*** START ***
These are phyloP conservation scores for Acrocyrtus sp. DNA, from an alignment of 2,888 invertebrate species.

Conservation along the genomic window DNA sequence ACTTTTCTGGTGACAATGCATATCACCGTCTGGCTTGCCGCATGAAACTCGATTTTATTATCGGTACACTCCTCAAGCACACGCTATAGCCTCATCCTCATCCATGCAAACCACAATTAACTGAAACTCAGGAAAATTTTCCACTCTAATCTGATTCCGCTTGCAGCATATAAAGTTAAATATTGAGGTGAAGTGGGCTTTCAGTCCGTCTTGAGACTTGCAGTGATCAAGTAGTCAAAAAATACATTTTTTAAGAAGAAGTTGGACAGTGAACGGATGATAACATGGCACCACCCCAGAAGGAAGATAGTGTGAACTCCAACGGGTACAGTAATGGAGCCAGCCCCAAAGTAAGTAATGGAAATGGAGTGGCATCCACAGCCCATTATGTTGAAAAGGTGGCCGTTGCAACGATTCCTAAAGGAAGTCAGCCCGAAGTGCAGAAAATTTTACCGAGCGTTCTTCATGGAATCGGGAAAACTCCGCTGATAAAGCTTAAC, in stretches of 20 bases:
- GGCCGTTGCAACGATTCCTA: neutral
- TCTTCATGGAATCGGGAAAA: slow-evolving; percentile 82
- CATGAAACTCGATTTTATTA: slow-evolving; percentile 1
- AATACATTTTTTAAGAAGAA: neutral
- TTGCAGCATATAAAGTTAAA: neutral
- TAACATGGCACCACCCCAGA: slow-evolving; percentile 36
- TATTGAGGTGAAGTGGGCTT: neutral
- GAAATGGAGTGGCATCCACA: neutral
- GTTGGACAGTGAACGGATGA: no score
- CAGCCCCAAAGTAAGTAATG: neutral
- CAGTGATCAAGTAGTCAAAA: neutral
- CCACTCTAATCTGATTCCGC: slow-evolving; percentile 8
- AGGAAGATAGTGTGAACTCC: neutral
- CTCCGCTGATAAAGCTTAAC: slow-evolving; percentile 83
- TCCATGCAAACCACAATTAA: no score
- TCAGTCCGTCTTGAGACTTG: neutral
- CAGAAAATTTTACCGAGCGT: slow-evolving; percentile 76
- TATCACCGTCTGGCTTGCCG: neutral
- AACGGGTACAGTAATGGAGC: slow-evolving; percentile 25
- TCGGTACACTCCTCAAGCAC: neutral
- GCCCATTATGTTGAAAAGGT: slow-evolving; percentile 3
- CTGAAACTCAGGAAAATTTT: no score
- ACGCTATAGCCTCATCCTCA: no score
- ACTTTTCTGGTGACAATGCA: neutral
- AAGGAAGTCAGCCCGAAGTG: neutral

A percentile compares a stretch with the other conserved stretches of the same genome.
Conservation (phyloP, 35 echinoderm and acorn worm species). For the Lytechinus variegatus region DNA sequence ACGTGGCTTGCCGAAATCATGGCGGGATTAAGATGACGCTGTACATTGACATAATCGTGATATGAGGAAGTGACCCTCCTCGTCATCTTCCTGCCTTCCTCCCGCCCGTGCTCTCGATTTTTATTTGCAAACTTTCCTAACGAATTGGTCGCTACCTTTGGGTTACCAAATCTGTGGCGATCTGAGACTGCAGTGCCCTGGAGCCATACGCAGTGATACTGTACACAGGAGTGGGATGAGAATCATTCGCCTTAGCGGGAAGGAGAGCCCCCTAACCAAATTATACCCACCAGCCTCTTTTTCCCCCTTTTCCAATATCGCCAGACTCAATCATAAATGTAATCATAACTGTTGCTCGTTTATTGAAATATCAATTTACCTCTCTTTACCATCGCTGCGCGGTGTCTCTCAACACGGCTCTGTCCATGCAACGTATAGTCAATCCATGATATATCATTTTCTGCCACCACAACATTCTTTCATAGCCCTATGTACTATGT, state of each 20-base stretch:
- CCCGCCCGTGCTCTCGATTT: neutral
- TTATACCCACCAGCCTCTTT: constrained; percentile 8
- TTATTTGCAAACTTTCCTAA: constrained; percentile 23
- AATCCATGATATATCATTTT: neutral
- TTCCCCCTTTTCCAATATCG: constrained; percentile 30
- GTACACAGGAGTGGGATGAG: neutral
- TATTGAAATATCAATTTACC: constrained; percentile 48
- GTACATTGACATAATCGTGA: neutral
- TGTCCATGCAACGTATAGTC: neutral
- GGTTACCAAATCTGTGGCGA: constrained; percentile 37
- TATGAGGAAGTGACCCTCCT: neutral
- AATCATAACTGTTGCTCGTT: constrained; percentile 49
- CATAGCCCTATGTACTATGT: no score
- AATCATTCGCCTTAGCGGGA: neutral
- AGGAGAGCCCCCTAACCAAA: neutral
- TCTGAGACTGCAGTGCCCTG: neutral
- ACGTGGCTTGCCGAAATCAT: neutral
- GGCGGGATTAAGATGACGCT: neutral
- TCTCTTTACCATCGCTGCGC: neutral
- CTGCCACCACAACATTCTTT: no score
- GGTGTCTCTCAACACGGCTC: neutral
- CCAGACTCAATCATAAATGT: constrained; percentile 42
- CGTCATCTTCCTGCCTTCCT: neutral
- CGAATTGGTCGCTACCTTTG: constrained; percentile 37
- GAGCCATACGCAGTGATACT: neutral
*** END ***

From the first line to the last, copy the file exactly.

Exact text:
These are phyloP conservation scores for Acrocyrtus sp. DNA, from an alignment of 2,888 invertebrate species.

Conservation along the genomic window DNA sequence ACTTTTCTGGTGACAATGCATATCACCGTCTGGCTTGCCGCATGAAACTCGATTTTATTATCGGTACACTCCTCAAGCACACGCTATAGCCTCATCCTCATCCATGCAAACCACAATTAACTGAAACTCAGGAAAATTTTCCACTCTAATCTGATTCCGCTTGCAGCATATAAAGTTAAATATTGAGGTGAAGTGGGCTTTCAGTCCGTCTTGAGACTTGCAGTGATCAAGTAGTCAAAAAATACATTTTTTAAGAAGAAGTTGGACAGTGAACGGATGATAACATGGCACCACCCCAGAAGGAAGATAGTGTGAACTCCAACGGGTACAGTAATGGAGCCAGCCCCAAAGTAAGTAATGGAAATGGAGTGGCATCCACAGCCCATTATGTTGAAAAGGTGGCCGTTGCAACGATTCCTAAAGGAAGTCAGCCCGAAGTGCAGAAAATTTTACCGAGCGTTCTTCATGGAATCGGGAAAACTCCGCTGATAAAGCTTAAC, in stretches of 20 bases:
- GGCCGTTGCAACGATTCCTA: neutral
- TCTTCATGGAATCGGGAAAA: slow-evolving; percentile 82
- CATGAAACTCGATTTTATTA: slow-evolving; percentile 1
- AATACATTTTTTAAGAAGAA: neutral
- TTGCAGCATATAAAGTTAAA: neutral
- TAACATGGCACCACCCCAGA: slow-evolving; percentile 36
- TATTGAGGTGAAGTGGGCTT: neutral
- GAAATGGAGTGGCATCCACA: neutral
- GTTGGACAGTGAACGGATGA: no score
- CAGCCCCAAAGTAAGTAATG: neutral
- CAGTGATCAAGTAGTCAAAA: neutral
- CCACTCTAATCTGATTCCGC: slow-evolving; percentile 8
- AGGAAGATAGTGTGAACTCC: neutral
- CTCCGCTGATAAAGCTTAAC: slow-evolving; percentile 83
- TCCATGCAAACCACAATTAA: no score
- TCAGTCCGTCTTGAGACTTG: neutral
- CAGAAAATTTTACCGAGCGT: slow-evolving; percentile 76
- TATCACCGTCTGGCTTGCCG: neutral
- AACGGGTACAGTAATGGAGC: slow-evolving; percentile 25
- TCGGTACACTCCTCAAGCAC: neutral
- GCCCATTATGTTGAAAAGGT: slow-evolving; percentile 3
- CTGAAACTCAGGAAAATTTT: no score
- ACGCTATAGCCTCATCCTCA: no score
- ACTTTTCTGGTGACAATGCA: neutral
- AAGGAAGTCAGCCCGAAGTG: neutral

A percentile compares a stretch with the other conserved stretches of the same genome.
Conservation (phyloP, 35 echinoderm and acorn worm species). For the Lytechinus variegatus region DNA sequence ACGTGGCTTGCCGAAATCATGGCGGGATTAAGATGACGCTGTACATTGACATAATCGTGATATGAGGAAGTGACCCTCCTCGTCATCTTCCTGCCTTCCTCCCGCCCGTGCTCTCGATTTTTATTTGCAAACTTTCCTAACGAATTGGTCGCTACCTTTGGGTTACCAAATCTGTGGCGATCTGAGACTGCAGTGCCCTGGAGCCATACGCAGTGATACTGTACACAGGAGTGGGATGAGAATCATTCGCCTTAGCGGGAAGGAGAGCCCCCTAACCAAATTATACCCACCAGCCTCTTTTTCCCCCTTTTCCAATATCGCCAGACTCAATCATAAATGTAATCATAACTGTTGCTCGTTTATTGAAATATCAATTTACCTCTCTTTACCATCGCTGCGCGGTGTCTCTCAACACGGCTCTGTCCATGCAACGTATAGTCAATCCATGATATATCATTTTCTGCCACCACAACATTCTTTCATAGCCCTATGTACTATGT, state of each 20-base stretch:
- CCCGCCCGTGCTCTCGATTT: neutral
- TTATACCCACCAGCCTCTTT: constrained; percentile 8
- TTATTTGCAAACTTTCCTAA: constrained; percentile 23
- AATCCATGATATATCATTTT: neutral
- TTCCCCCTTTTCCAATATCG: constrained; percentile 30
- GTACACAGGAGTGGGATGAG: neutral
- TATTGAAATATCAATTTACC: constrained; percentile 48
- GTACATTGACATAATCGTGA: neutral
- TGTCCATGCAACGTATAGTC: neutral
- GGTTACCAAATCTGTGGCGA: constrained; percentile 37
- TATGAGGAAGTGACCCTCCT: neutral
- AATCATAACTGTTGCTCGTT: constrained; percentile 49
- CATAGCCCTATGTACTATGT: no score
- AATCATTCGCCTTAGCGGGA: neutral
- AGGAGAGCCCCCTAACCAAA: neutral
- TCTGAGACTGCAGTGCCCTG: neutral
- ACGTGGCTTGCCGAAATCAT: neutral
- GGCGGGATTAAGATGACGCT: neutral
- TCTCTTTACCATCGCTGCGC: neutral
- CTGCCACCACAACATTCTTT: no score
- GGTGTCTCTCAACACGGCTC: neutral
- CCAGACTCAATCATAAATGT: constrained; percentile 42
- CGTCATCTTCCTGCCTTCCT: neutral
- CGAATTGGTCGCTACCTTTG: constrained; percentile 37
- GAGCCATACGCAGTGATACT: neutral